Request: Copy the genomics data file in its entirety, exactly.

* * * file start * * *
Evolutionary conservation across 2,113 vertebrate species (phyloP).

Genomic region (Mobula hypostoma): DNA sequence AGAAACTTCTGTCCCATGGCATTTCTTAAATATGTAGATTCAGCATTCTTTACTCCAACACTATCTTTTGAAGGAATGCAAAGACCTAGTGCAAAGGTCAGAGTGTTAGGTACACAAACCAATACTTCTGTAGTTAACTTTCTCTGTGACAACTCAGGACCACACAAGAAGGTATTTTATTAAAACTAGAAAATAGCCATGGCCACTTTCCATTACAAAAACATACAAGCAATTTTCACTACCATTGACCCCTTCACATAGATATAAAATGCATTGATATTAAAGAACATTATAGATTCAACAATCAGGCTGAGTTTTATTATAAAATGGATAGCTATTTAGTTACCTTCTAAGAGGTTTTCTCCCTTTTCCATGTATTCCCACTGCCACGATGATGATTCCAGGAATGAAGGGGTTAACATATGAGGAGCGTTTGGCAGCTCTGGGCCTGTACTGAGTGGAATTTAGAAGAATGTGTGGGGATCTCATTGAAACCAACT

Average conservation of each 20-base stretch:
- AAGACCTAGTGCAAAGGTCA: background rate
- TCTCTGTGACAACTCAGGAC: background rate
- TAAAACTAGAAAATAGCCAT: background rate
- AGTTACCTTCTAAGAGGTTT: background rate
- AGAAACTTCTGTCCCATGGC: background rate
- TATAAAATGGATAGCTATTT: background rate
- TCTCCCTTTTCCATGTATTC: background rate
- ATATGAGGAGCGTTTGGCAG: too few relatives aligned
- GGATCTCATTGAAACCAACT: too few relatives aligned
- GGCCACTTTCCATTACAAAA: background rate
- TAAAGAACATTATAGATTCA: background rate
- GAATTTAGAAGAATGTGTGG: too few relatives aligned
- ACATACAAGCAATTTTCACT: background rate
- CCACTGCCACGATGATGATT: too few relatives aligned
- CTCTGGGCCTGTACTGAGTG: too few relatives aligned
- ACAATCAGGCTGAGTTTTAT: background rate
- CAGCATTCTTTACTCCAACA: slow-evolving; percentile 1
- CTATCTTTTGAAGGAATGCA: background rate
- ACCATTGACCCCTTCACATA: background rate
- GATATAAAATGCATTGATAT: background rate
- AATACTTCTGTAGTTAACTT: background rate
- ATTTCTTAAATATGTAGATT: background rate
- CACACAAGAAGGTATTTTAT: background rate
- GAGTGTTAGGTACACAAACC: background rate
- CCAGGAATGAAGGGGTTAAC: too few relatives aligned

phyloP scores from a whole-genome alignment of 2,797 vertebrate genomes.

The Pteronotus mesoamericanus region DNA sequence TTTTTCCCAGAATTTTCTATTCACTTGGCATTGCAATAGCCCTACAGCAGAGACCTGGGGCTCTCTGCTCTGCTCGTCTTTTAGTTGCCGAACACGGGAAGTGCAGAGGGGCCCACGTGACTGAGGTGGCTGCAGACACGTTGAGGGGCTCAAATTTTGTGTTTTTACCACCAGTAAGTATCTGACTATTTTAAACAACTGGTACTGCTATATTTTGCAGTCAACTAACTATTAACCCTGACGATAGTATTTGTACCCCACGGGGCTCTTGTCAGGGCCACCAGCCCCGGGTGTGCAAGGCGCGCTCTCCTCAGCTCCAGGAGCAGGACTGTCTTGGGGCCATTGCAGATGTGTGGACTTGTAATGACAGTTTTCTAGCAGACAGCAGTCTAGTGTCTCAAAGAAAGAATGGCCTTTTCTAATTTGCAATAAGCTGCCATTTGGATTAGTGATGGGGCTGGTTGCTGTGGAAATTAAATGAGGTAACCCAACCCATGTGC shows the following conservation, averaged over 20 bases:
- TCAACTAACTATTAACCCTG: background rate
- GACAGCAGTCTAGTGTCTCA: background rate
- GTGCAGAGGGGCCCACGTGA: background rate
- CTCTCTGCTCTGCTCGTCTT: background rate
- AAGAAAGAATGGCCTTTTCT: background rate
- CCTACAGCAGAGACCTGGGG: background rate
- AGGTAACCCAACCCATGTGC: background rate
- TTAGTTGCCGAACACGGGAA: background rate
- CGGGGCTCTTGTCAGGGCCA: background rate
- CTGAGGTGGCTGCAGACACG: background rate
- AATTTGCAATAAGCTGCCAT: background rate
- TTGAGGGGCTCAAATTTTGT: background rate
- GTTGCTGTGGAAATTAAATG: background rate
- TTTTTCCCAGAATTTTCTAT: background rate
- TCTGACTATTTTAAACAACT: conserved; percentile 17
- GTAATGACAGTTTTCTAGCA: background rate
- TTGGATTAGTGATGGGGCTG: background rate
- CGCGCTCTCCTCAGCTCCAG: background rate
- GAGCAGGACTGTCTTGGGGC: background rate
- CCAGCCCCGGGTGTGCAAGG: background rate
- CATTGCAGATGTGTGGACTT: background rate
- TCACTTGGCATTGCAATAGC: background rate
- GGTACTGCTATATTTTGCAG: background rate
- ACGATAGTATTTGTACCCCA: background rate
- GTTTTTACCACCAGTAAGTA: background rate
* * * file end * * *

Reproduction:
Evolutionary conservation across 2,113 vertebrate species (phyloP).

Genomic region (Mobula hypostoma): DNA sequence AGAAACTTCTGTCCCATGGCATTTCTTAAATATGTAGATTCAGCATTCTTTACTCCAACACTATCTTTTGAAGGAATGCAAAGACCTAGTGCAAAGGTCAGAGTGTTAGGTACACAAACCAATACTTCTGTAGTTAACTTTCTCTGTGACAACTCAGGACCACACAAGAAGGTATTTTATTAAAACTAGAAAATAGCCATGGCCACTTTCCATTACAAAAACATACAAGCAATTTTCACTACCATTGACCCCTTCACATAGATATAAAATGCATTGATATTAAAGAACATTATAGATTCAACAATCAGGCTGAGTTTTATTATAAAATGGATAGCTATTTAGTTACCTTCTAAGAGGTTTTCTCCCTTTTCCATGTATTCCCACTGCCACGATGATGATTCCAGGAATGAAGGGGTTAACATATGAGGAGCGTTTGGCAGCTCTGGGCCTGTACTGAGTGGAATTTAGAAGAATGTGTGGGGATCTCATTGAAACCAACT

Average conservation of each 20-base stretch:
- AAGACCTAGTGCAAAGGTCA: background rate
- TCTCTGTGACAACTCAGGAC: background rate
- TAAAACTAGAAAATAGCCAT: background rate
- AGTTACCTTCTAAGAGGTTT: background rate
- AGAAACTTCTGTCCCATGGC: background rate
- TATAAAATGGATAGCTATTT: background rate
- TCTCCCTTTTCCATGTATTC: background rate
- ATATGAGGAGCGTTTGGCAG: too few relatives aligned
- GGATCTCATTGAAACCAACT: too few relatives aligned
- GGCCACTTTCCATTACAAAA: background rate
- TAAAGAACATTATAGATTCA: background rate
- GAATTTAGAAGAATGTGTGG: too few relatives aligned
- ACATACAAGCAATTTTCACT: background rate
- CCACTGCCACGATGATGATT: too few relatives aligned
- CTCTGGGCCTGTACTGAGTG: too few relatives aligned
- ACAATCAGGCTGAGTTTTAT: background rate
- CAGCATTCTTTACTCCAACA: slow-evolving; percentile 1
- CTATCTTTTGAAGGAATGCA: background rate
- ACCATTGACCCCTTCACATA: background rate
- GATATAAAATGCATTGATAT: background rate
- AATACTTCTGTAGTTAACTT: background rate
- ATTTCTTAAATATGTAGATT: background rate
- CACACAAGAAGGTATTTTAT: background rate
- GAGTGTTAGGTACACAAACC: background rate
- CCAGGAATGAAGGGGTTAAC: too few relatives aligned

phyloP scores from a whole-genome alignment of 2,797 vertebrate genomes.

The Pteronotus mesoamericanus region DNA sequence TTTTTCCCAGAATTTTCTATTCACTTGGCATTGCAATAGCCCTACAGCAGAGACCTGGGGCTCTCTGCTCTGCTCGTCTTTTAGTTGCCGAACACGGGAAGTGCAGAGGGGCCCACGTGACTGAGGTGGCTGCAGACACGTTGAGGGGCTCAAATTTTGTGTTTTTACCACCAGTAAGTATCTGACTATTTTAAACAACTGGTACTGCTATATTTTGCAGTCAACTAACTATTAACCCTGACGATAGTATTTGTACCCCACGGGGCTCTTGTCAGGGCCACCAGCCCCGGGTGTGCAAGGCGCGCTCTCCTCAGCTCCAGGAGCAGGACTGTCTTGGGGCCATTGCAGATGTGTGGACTTGTAATGACAGTTTTCTAGCAGACAGCAGTCTAGTGTCTCAAAGAAAGAATGGCCTTTTCTAATTTGCAATAAGCTGCCATTTGGATTAGTGATGGGGCTGGTTGCTGTGGAAATTAAATGAGGTAACCCAACCCATGTGC shows the following conservation, averaged over 20 bases:
- TCAACTAACTATTAACCCTG: background rate
- GACAGCAGTCTAGTGTCTCA: background rate
- GTGCAGAGGGGCCCACGTGA: background rate
- CTCTCTGCTCTGCTCGTCTT: background rate
- AAGAAAGAATGGCCTTTTCT: background rate
- CCTACAGCAGAGACCTGGGG: background rate
- AGGTAACCCAACCCATGTGC: background rate
- TTAGTTGCCGAACACGGGAA: background rate
- CGGGGCTCTTGTCAGGGCCA: background rate
- CTGAGGTGGCTGCAGACACG: background rate
- AATTTGCAATAAGCTGCCAT: background rate
- TTGAGGGGCTCAAATTTTGT: background rate
- GTTGCTGTGGAAATTAAATG: background rate
- TTTTTCCCAGAATTTTCTAT: background rate
- TCTGACTATTTTAAACAACT: conserved; percentile 17
- GTAATGACAGTTTTCTAGCA: background rate
- TTGGATTAGTGATGGGGCTG: background rate
- CGCGCTCTCCTCAGCTCCAG: background rate
- GAGCAGGACTGTCTTGGGGC: background rate
- CCAGCCCCGGGTGTGCAAGG: background rate
- CATTGCAGATGTGTGGACTT: background rate
- TCACTTGGCATTGCAATAGC: background rate
- GGTACTGCTATATTTTGCAG: background rate
- ACGATAGTATTTGTACCCCA: background rate
- GTTTTTACCACCAGTAAGTA: background rate